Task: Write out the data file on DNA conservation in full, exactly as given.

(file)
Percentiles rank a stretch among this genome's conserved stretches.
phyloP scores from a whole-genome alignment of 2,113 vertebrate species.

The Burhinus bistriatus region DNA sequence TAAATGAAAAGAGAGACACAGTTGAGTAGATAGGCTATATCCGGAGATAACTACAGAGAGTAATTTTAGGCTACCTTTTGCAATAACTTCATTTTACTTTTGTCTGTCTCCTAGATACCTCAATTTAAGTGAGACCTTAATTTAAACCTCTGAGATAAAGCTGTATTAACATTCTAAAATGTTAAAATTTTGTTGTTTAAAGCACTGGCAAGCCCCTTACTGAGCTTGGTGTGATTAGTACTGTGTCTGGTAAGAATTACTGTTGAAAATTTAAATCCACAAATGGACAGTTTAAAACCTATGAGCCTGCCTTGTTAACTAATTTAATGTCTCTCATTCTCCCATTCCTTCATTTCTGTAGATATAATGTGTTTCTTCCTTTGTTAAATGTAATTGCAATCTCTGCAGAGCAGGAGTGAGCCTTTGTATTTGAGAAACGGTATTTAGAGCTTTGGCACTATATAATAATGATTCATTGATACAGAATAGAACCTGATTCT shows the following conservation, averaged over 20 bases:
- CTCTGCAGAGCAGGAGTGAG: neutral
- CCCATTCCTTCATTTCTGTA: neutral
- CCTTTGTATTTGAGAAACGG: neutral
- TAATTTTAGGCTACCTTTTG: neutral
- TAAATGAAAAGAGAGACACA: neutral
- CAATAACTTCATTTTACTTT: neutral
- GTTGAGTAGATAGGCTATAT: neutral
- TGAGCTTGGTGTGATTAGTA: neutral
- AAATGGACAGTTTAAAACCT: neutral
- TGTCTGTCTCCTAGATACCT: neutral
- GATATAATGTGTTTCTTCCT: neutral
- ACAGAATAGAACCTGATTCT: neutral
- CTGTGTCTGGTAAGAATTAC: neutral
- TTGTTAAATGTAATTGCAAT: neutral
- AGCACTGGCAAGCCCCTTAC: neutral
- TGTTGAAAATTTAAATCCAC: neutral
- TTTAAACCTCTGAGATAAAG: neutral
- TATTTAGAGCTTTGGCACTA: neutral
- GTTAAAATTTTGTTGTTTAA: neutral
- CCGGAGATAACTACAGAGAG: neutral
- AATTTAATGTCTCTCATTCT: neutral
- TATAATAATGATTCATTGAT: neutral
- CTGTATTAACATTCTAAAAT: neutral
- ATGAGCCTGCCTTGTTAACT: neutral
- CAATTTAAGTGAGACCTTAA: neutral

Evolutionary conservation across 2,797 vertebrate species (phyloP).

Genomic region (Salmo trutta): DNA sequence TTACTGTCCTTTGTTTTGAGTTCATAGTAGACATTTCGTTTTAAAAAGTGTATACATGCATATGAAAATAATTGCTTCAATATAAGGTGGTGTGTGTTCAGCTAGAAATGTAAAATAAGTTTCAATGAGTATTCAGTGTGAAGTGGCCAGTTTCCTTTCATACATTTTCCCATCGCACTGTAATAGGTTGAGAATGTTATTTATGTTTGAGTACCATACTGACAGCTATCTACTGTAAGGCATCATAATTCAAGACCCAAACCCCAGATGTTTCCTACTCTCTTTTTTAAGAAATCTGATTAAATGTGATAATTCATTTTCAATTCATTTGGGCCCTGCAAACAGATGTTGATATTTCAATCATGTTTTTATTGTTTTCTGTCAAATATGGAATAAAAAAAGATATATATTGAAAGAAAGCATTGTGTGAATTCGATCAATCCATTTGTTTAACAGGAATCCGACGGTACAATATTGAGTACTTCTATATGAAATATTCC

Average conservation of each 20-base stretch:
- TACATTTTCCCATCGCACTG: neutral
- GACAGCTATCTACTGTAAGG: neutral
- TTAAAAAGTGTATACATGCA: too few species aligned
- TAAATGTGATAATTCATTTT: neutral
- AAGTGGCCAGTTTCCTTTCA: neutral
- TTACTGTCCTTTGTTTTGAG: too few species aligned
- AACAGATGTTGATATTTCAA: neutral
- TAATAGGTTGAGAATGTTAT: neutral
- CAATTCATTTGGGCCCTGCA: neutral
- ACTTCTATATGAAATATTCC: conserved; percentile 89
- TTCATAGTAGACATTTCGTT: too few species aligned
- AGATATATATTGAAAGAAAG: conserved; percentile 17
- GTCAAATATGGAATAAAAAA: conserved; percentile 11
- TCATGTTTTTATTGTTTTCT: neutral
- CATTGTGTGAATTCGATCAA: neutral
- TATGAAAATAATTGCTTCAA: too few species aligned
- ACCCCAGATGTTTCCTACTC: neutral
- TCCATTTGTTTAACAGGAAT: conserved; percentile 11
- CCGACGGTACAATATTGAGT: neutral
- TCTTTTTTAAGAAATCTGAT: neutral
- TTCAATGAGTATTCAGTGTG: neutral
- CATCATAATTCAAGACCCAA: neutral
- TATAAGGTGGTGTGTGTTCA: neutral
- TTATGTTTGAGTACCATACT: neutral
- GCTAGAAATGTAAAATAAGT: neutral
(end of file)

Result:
Percentiles rank a stretch among this genome's conserved stretches.
phyloP scores from a whole-genome alignment of 2,113 vertebrate species.

The Burhinus bistriatus region DNA sequence TAAATGAAAAGAGAGACACAGTTGAGTAGATAGGCTATATCCGGAGATAACTACAGAGAGTAATTTTAGGCTACCTTTTGCAATAACTTCATTTTACTTTTGTCTGTCTCCTAGATACCTCAATTTAAGTGAGACCTTAATTTAAACCTCTGAGATAAAGCTGTATTAACATTCTAAAATGTTAAAATTTTGTTGTTTAAAGCACTGGCAAGCCCCTTACTGAGCTTGGTGTGATTAGTACTGTGTCTGGTAAGAATTACTGTTGAAAATTTAAATCCACAAATGGACAGTTTAAAACCTATGAGCCTGCCTTGTTAACTAATTTAATGTCTCTCATTCTCCCATTCCTTCATTTCTGTAGATATAATGTGTTTCTTCCTTTGTTAAATGTAATTGCAATCTCTGCAGAGCAGGAGTGAGCCTTTGTATTTGAGAAACGGTATTTAGAGCTTTGGCACTATATAATAATGATTCATTGATACAGAATAGAACCTGATTCT shows the following conservation, averaged over 20 bases:
- CTCTGCAGAGCAGGAGTGAG: neutral
- CCCATTCCTTCATTTCTGTA: neutral
- CCTTTGTATTTGAGAAACGG: neutral
- TAATTTTAGGCTACCTTTTG: neutral
- TAAATGAAAAGAGAGACACA: neutral
- CAATAACTTCATTTTACTTT: neutral
- GTTGAGTAGATAGGCTATAT: neutral
- TGAGCTTGGTGTGATTAGTA: neutral
- AAATGGACAGTTTAAAACCT: neutral
- TGTCTGTCTCCTAGATACCT: neutral
- GATATAATGTGTTTCTTCCT: neutral
- ACAGAATAGAACCTGATTCT: neutral
- CTGTGTCTGGTAAGAATTAC: neutral
- TTGTTAAATGTAATTGCAAT: neutral
- AGCACTGGCAAGCCCCTTAC: neutral
- TGTTGAAAATTTAAATCCAC: neutral
- TTTAAACCTCTGAGATAAAG: neutral
- TATTTAGAGCTTTGGCACTA: neutral
- GTTAAAATTTTGTTGTTTAA: neutral
- CCGGAGATAACTACAGAGAG: neutral
- AATTTAATGTCTCTCATTCT: neutral
- TATAATAATGATTCATTGAT: neutral
- CTGTATTAACATTCTAAAAT: neutral
- ATGAGCCTGCCTTGTTAACT: neutral
- CAATTTAAGTGAGACCTTAA: neutral

Evolutionary conservation across 2,797 vertebrate species (phyloP).

Genomic region (Salmo trutta): DNA sequence TTACTGTCCTTTGTTTTGAGTTCATAGTAGACATTTCGTTTTAAAAAGTGTATACATGCATATGAAAATAATTGCTTCAATATAAGGTGGTGTGTGTTCAGCTAGAAATGTAAAATAAGTTTCAATGAGTATTCAGTGTGAAGTGGCCAGTTTCCTTTCATACATTTTCCCATCGCACTGTAATAGGTTGAGAATGTTATTTATGTTTGAGTACCATACTGACAGCTATCTACTGTAAGGCATCATAATTCAAGACCCAAACCCCAGATGTTTCCTACTCTCTTTTTTAAGAAATCTGATTAAATGTGATAATTCATTTTCAATTCATTTGGGCCCTGCAAACAGATGTTGATATTTCAATCATGTTTTTATTGTTTTCTGTCAAATATGGAATAAAAAAAGATATATATTGAAAGAAAGCATTGTGTGAATTCGATCAATCCATTTGTTTAACAGGAATCCGACGGTACAATATTGAGTACTTCTATATGAAATATTCC

Average conservation of each 20-base stretch:
- TACATTTTCCCATCGCACTG: neutral
- GACAGCTATCTACTGTAAGG: neutral
- TTAAAAAGTGTATACATGCA: too few species aligned
- TAAATGTGATAATTCATTTT: neutral
- AAGTGGCCAGTTTCCTTTCA: neutral
- TTACTGTCCTTTGTTTTGAG: too few species aligned
- AACAGATGTTGATATTTCAA: neutral
- TAATAGGTTGAGAATGTTAT: neutral
- CAATTCATTTGGGCCCTGCA: neutral
- ACTTCTATATGAAATATTCC: conserved; percentile 89
- TTCATAGTAGACATTTCGTT: too few species aligned
- AGATATATATTGAAAGAAAG: conserved; percentile 17
- GTCAAATATGGAATAAAAAA: conserved; percentile 11
- TCATGTTTTTATTGTTTTCT: neutral
- CATTGTGTGAATTCGATCAA: neutral
- TATGAAAATAATTGCTTCAA: too few species aligned
- ACCCCAGATGTTTCCTACTC: neutral
- TCCATTTGTTTAACAGGAAT: conserved; percentile 11
- CCGACGGTACAATATTGAGT: neutral
- TCTTTTTTAAGAAATCTGAT: neutral
- TTCAATGAGTATTCAGTGTG: neutral
- CATCATAATTCAAGACCCAA: neutral
- TATAAGGTGGTGTGTGTTCA: neutral
- TTATGTTTGAGTACCATACT: neutral
- GCTAGAAATGTAAAATAAGT: neutral